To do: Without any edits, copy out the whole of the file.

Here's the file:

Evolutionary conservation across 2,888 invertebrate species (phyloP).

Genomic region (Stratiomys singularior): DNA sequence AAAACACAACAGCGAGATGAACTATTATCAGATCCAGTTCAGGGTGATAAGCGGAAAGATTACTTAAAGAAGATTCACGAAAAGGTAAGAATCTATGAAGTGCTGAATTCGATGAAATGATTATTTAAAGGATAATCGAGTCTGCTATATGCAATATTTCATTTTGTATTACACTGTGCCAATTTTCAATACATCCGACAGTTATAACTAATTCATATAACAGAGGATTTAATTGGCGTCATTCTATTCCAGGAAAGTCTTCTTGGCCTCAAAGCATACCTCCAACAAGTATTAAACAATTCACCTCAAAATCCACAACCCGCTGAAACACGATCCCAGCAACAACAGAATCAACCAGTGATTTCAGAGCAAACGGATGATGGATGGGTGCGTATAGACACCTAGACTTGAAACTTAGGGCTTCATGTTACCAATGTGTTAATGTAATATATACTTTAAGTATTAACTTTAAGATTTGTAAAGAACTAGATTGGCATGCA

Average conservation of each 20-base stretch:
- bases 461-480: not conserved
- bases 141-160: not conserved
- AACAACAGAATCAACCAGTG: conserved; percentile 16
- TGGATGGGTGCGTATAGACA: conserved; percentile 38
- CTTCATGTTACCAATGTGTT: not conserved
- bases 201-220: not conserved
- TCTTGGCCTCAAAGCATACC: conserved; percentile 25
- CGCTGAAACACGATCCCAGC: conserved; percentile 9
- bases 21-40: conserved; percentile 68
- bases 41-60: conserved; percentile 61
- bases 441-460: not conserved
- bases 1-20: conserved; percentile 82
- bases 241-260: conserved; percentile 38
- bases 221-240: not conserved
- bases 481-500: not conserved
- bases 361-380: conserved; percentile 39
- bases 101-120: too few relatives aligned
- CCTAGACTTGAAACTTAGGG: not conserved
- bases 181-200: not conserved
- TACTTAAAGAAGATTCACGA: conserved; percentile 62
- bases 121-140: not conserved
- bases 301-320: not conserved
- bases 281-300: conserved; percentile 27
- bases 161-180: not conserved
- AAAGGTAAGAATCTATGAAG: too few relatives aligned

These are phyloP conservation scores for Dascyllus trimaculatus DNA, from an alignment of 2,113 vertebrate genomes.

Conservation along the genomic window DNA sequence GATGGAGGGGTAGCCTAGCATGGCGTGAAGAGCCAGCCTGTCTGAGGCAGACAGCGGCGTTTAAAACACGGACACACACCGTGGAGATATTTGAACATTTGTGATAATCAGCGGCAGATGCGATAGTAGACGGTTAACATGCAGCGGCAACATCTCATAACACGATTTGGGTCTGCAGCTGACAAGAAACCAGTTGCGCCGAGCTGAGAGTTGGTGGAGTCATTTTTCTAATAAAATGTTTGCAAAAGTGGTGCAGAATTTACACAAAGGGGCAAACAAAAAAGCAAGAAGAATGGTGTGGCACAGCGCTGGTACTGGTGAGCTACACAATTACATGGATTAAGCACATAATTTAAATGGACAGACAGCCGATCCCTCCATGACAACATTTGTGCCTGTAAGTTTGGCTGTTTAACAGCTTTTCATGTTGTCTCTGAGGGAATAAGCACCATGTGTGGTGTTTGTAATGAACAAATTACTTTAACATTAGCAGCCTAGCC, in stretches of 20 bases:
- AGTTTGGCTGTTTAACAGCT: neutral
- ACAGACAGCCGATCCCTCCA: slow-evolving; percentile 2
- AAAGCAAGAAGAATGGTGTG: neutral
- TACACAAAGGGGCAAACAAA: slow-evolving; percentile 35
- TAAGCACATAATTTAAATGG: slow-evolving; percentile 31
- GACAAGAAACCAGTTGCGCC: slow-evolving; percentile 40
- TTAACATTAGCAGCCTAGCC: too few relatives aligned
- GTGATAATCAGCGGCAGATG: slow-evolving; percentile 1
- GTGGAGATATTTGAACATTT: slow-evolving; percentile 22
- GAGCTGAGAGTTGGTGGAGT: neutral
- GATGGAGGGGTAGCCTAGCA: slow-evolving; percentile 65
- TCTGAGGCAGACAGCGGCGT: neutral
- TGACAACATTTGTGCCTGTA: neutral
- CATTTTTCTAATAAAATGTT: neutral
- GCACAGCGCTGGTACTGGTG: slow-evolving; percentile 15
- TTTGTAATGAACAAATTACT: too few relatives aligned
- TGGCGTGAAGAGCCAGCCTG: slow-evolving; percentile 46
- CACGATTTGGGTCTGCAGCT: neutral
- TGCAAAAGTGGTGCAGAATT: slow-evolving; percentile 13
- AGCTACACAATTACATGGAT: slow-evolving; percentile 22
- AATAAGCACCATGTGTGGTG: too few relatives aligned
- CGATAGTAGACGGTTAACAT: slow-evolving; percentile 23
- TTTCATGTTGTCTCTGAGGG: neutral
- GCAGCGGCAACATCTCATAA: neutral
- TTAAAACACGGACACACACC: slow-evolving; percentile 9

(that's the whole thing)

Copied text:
Evolutionary conservation across 2,888 invertebrate species (phyloP).

Genomic region (Stratiomys singularior): DNA sequence AAAACACAACAGCGAGATGAACTATTATCAGATCCAGTTCAGGGTGATAAGCGGAAAGATTACTTAAAGAAGATTCACGAAAAGGTAAGAATCTATGAAGTGCTGAATTCGATGAAATGATTATTTAAAGGATAATCGAGTCTGCTATATGCAATATTTCATTTTGTATTACACTGTGCCAATTTTCAATACATCCGACAGTTATAACTAATTCATATAACAGAGGATTTAATTGGCGTCATTCTATTCCAGGAAAGTCTTCTTGGCCTCAAAGCATACCTCCAACAAGTATTAAACAATTCACCTCAAAATCCACAACCCGCTGAAACACGATCCCAGCAACAACAGAATCAACCAGTGATTTCAGAGCAAACGGATGATGGATGGGTGCGTATAGACACCTAGACTTGAAACTTAGGGCTTCATGTTACCAATGTGTTAATGTAATATATACTTTAAGTATTAACTTTAAGATTTGTAAAGAACTAGATTGGCATGCA

Average conservation of each 20-base stretch:
- bases 461-480: not conserved
- bases 141-160: not conserved
- AACAACAGAATCAACCAGTG: conserved; percentile 16
- TGGATGGGTGCGTATAGACA: conserved; percentile 38
- CTTCATGTTACCAATGTGTT: not conserved
- bases 201-220: not conserved
- TCTTGGCCTCAAAGCATACC: conserved; percentile 25
- CGCTGAAACACGATCCCAGC: conserved; percentile 9
- bases 21-40: conserved; percentile 68
- bases 41-60: conserved; percentile 61
- bases 441-460: not conserved
- bases 1-20: conserved; percentile 82
- bases 241-260: conserved; percentile 38
- bases 221-240: not conserved
- bases 481-500: not conserved
- bases 361-380: conserved; percentile 39
- bases 101-120: too few relatives aligned
- CCTAGACTTGAAACTTAGGG: not conserved
- bases 181-200: not conserved
- TACTTAAAGAAGATTCACGA: conserved; percentile 62
- bases 121-140: not conserved
- bases 301-320: not conserved
- bases 281-300: conserved; percentile 27
- bases 161-180: not conserved
- AAAGGTAAGAATCTATGAAG: too few relatives aligned

These are phyloP conservation scores for Dascyllus trimaculatus DNA, from an alignment of 2,113 vertebrate genomes.

Conservation along the genomic window DNA sequence GATGGAGGGGTAGCCTAGCATGGCGTGAAGAGCCAGCCTGTCTGAGGCAGACAGCGGCGTTTAAAACACGGACACACACCGTGGAGATATTTGAACATTTGTGATAATCAGCGGCAGATGCGATAGTAGACGGTTAACATGCAGCGGCAACATCTCATAACACGATTTGGGTCTGCAGCTGACAAGAAACCAGTTGCGCCGAGCTGAGAGTTGGTGGAGTCATTTTTCTAATAAAATGTTTGCAAAAGTGGTGCAGAATTTACACAAAGGGGCAAACAAAAAAGCAAGAAGAATGGTGTGGCACAGCGCTGGTACTGGTGAGCTACACAATTACATGGATTAAGCACATAATTTAAATGGACAGACAGCCGATCCCTCCATGACAACATTTGTGCCTGTAAGTTTGGCTGTTTAACAGCTTTTCATGTTGTCTCTGAGGGAATAAGCACCATGTGTGGTGTTTGTAATGAACAAATTACTTTAACATTAGCAGCCTAGCC, in stretches of 20 bases:
- AGTTTGGCTGTTTAACAGCT: neutral
- ACAGACAGCCGATCCCTCCA: slow-evolving; percentile 2
- AAAGCAAGAAGAATGGTGTG: neutral
- TACACAAAGGGGCAAACAAA: slow-evolving; percentile 35
- TAAGCACATAATTTAAATGG: slow-evolving; percentile 31
- GACAAGAAACCAGTTGCGCC: slow-evolving; percentile 40
- TTAACATTAGCAGCCTAGCC: too few relatives aligned
- GTGATAATCAGCGGCAGATG: slow-evolving; percentile 1
- GTGGAGATATTTGAACATTT: slow-evolving; percentile 22
- GAGCTGAGAGTTGGTGGAGT: neutral
- GATGGAGGGGTAGCCTAGCA: slow-evolving; percentile 65
- TCTGAGGCAGACAGCGGCGT: neutral
- TGACAACATTTGTGCCTGTA: neutral
- CATTTTTCTAATAAAATGTT: neutral
- GCACAGCGCTGGTACTGGTG: slow-evolving; percentile 15
- TTTGTAATGAACAAATTACT: too few relatives aligned
- TGGCGTGAAGAGCCAGCCTG: slow-evolving; percentile 46
- CACGATTTGGGTCTGCAGCT: neutral
- TGCAAAAGTGGTGCAGAATT: slow-evolving; percentile 13
- AGCTACACAATTACATGGAT: slow-evolving; percentile 22
- AATAAGCACCATGTGTGGTG: too few relatives aligned
- CGATAGTAGACGGTTAACAT: slow-evolving; percentile 23
- TTTCATGTTGTCTCTGAGGG: neutral
- GCAGCGGCAACATCTCATAA: neutral
- TTAAAACACGGACACACACC: slow-evolving; percentile 9